There are a lot of ways to take Wednesday's announcement that Steven Stamkos will not represent Team Canada at the 2014 Winter Olympics, and most of them are negative. It is important to realize, however, that this decision might be the best-case scenario for the Canadian entry.
Naturally, we mean "best-case scenario given the terrible injury he suffered." Fully healthy, there is not a team going to Sochi that could turn down a player like Stamkos. Even at less than 100 percent, many teams would leap at the chance to include a forward with his formidable talent.
Canada is not one of those teams. Stamkos' participation in the Olympics came with an extremely difficult role: primary goal scorer on the team's top line, centered by Sidney Crosby. It's easy to imagine how imposing the combination of arguably the world's best goal scorer and the consensus choice as the world's best player would have been. But it would also come with incredible pressure to produce against the very best forwards and defencemen every other team in the tournament could muster.
Fully healthy, it is a challenge Stamkos would have relished. Still injured, it had the potential to be disastrous. So Stamkos has made the best choice, not only for his own health but also for the team by bowing out gracefully and not clinging to a spot that would represent perhaps the greatest challenge of his career.
Instead, the right wing position on Crosby's line will go to one of the extremely capable internal or external options available to Team Canada.
Internally, the team has a wealth of options, as a quick scan of the full roster amply demonstrates. Assuming that Canada wants a goal-scoring right winger for the role, and that Corey Perry will stay with NHL linemate Ryan Getzlaf, two candidates stand out: Jeff Carter and Rick Nash.
Carter would add size, speed and a shooter's mentality to a line that could use all three. It's been a while since he was a 40-goal scorer in the NHL, but he regularly hits 30 goals, and his skill set is a nice fit for the line. Nash brings many of the same qualities, even in what has been a difficult season for him, and after scoring 11 goals in January, there is a better chance that Canada's coaches seriously consider him for those minutes.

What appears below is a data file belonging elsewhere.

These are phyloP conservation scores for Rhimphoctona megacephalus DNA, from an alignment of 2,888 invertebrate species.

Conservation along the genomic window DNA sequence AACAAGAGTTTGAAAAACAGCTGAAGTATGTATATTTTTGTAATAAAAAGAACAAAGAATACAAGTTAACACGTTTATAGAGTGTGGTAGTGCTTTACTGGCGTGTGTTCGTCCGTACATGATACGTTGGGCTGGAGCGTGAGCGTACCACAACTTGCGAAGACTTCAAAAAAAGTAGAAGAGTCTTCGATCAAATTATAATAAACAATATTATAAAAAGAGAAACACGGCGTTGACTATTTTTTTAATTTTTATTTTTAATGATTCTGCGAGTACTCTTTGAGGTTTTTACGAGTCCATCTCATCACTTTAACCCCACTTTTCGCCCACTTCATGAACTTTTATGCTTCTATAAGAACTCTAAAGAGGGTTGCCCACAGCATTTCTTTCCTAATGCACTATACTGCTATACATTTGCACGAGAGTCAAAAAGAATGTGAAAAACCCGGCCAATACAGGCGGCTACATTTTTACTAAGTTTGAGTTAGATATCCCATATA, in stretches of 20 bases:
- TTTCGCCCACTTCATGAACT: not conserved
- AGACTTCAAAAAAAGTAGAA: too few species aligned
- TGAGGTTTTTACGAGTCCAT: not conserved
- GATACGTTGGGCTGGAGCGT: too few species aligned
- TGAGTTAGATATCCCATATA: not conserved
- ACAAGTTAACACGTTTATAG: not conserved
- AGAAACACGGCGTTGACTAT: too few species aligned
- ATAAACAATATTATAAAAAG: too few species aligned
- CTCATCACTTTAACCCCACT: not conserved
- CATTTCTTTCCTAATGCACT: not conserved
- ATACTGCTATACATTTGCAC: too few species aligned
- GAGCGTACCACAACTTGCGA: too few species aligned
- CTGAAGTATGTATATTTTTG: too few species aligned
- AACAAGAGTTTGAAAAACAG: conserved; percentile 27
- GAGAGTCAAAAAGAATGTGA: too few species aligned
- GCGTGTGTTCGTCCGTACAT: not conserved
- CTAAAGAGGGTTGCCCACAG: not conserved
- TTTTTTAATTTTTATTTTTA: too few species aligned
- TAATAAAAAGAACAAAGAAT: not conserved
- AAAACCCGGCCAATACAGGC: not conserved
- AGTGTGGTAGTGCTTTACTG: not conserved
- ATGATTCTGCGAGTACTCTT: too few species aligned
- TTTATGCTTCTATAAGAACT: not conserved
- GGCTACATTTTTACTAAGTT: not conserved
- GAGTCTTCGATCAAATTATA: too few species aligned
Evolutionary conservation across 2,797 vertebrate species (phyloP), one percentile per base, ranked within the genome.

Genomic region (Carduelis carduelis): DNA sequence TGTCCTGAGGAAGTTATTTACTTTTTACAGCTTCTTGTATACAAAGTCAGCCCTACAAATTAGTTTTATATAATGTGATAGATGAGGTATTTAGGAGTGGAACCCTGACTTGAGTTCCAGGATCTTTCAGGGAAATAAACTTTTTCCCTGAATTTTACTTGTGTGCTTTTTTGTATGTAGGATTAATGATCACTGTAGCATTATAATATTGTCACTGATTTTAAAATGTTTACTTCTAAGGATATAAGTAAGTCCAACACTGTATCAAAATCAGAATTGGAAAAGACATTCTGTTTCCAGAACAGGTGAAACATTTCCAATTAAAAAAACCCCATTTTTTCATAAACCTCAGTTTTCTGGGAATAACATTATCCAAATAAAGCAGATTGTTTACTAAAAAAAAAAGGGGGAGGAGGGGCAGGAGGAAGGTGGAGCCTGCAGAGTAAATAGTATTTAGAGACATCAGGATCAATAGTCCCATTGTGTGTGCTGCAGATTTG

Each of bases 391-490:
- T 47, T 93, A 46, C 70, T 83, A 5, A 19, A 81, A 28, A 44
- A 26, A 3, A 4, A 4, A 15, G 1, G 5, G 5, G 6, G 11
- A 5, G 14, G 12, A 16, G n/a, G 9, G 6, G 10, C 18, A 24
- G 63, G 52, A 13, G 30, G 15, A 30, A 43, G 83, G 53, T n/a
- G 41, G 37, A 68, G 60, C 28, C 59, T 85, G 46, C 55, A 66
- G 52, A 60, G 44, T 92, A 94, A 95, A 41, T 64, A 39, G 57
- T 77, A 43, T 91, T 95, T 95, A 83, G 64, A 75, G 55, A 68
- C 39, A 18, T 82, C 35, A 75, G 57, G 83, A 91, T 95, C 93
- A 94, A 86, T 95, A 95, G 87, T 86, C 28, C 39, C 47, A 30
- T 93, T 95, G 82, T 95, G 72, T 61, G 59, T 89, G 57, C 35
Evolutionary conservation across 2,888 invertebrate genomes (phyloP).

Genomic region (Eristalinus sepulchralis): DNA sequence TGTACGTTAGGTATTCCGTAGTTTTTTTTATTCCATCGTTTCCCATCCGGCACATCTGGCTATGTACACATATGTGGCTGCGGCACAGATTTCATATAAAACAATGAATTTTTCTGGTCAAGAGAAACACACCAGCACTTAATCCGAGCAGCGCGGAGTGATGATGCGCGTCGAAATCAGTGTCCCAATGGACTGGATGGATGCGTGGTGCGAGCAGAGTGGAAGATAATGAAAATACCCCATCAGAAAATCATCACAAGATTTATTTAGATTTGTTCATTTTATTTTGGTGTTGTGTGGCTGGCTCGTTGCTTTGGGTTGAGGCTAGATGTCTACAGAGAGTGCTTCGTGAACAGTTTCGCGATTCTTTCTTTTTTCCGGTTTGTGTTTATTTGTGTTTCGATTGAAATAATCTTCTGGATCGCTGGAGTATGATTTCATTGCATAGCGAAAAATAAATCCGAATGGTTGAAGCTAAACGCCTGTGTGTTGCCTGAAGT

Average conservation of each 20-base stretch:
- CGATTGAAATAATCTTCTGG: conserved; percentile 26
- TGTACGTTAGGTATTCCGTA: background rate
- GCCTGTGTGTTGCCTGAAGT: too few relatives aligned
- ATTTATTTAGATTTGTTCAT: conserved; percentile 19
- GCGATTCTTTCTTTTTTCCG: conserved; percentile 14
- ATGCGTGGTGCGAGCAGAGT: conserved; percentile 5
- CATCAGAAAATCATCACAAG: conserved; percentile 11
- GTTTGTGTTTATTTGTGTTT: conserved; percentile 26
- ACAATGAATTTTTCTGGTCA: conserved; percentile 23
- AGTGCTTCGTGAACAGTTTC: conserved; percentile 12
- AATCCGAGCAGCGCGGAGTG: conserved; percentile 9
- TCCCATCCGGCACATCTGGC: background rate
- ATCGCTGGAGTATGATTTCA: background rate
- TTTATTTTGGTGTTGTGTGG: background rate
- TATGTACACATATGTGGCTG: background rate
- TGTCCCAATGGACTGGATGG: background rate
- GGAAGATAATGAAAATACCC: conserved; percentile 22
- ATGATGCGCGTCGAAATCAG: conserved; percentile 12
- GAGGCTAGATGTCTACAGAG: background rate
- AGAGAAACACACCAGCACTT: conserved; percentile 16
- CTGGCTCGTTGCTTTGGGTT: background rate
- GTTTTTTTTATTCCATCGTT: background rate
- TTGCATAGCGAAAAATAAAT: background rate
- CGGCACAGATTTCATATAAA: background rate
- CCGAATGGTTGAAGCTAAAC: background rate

The possibility also exists that someone from outside the current team could be planted on that first line. We broke down a long list of potential replacements a few days ago, and three names out of that group should be apart from the pack: Martin St. Louis, Claude Giroux and James Neal.
Neal's name typically gets less play than the other two, but he's big, physical and comes with both a shoot-first mentality and at least some familiarity with Crosby (the two don't regularly play on the same line, but they have spent time together in Pittsburgh). Canada could conceivably ice an all-Penguins top line.
Giroux is a fit by position, but given that his primary strengths are as a playmaker, he might not be a great addition to the Crosby line; it's more likely he would replace somebody already on the team who had been promoted up a line. St. Louis has the reputation of a passer, but he's also on a 36-goal pace currently and has hit that mark six times in this NHL career, topping out at 43 goals in 2006-07. He's also played very well since being left off the Canadian team.
Whomever Canada's brass picks to replace Stamkos, the team should get by. It's actually a smaller blow to Canada than it would be to any other country; only the Canadian side has multiple first-line wingers who can step in for Stamkos on a moment's notice. Only Canada has four scorers with 40-goal histories that can be promoted to the top line.
Stamkos' absence will make the Canadian offence a little less imposing, and he will be especially missed on the power play. He also makes the team's top line weaker; where before it was two great players and Chris Kunitz, it will now depend more than ever on Crosby to drive its offence. Consequently, the offensive burden falling to the lines centered by Jonathan Toews and Ryan Getzlaf is likely to increase.
This is an unfortunate blow for Team Canada and a particularly tough one for Stamkos, but it should not dramatically alter Canada's medal hopes.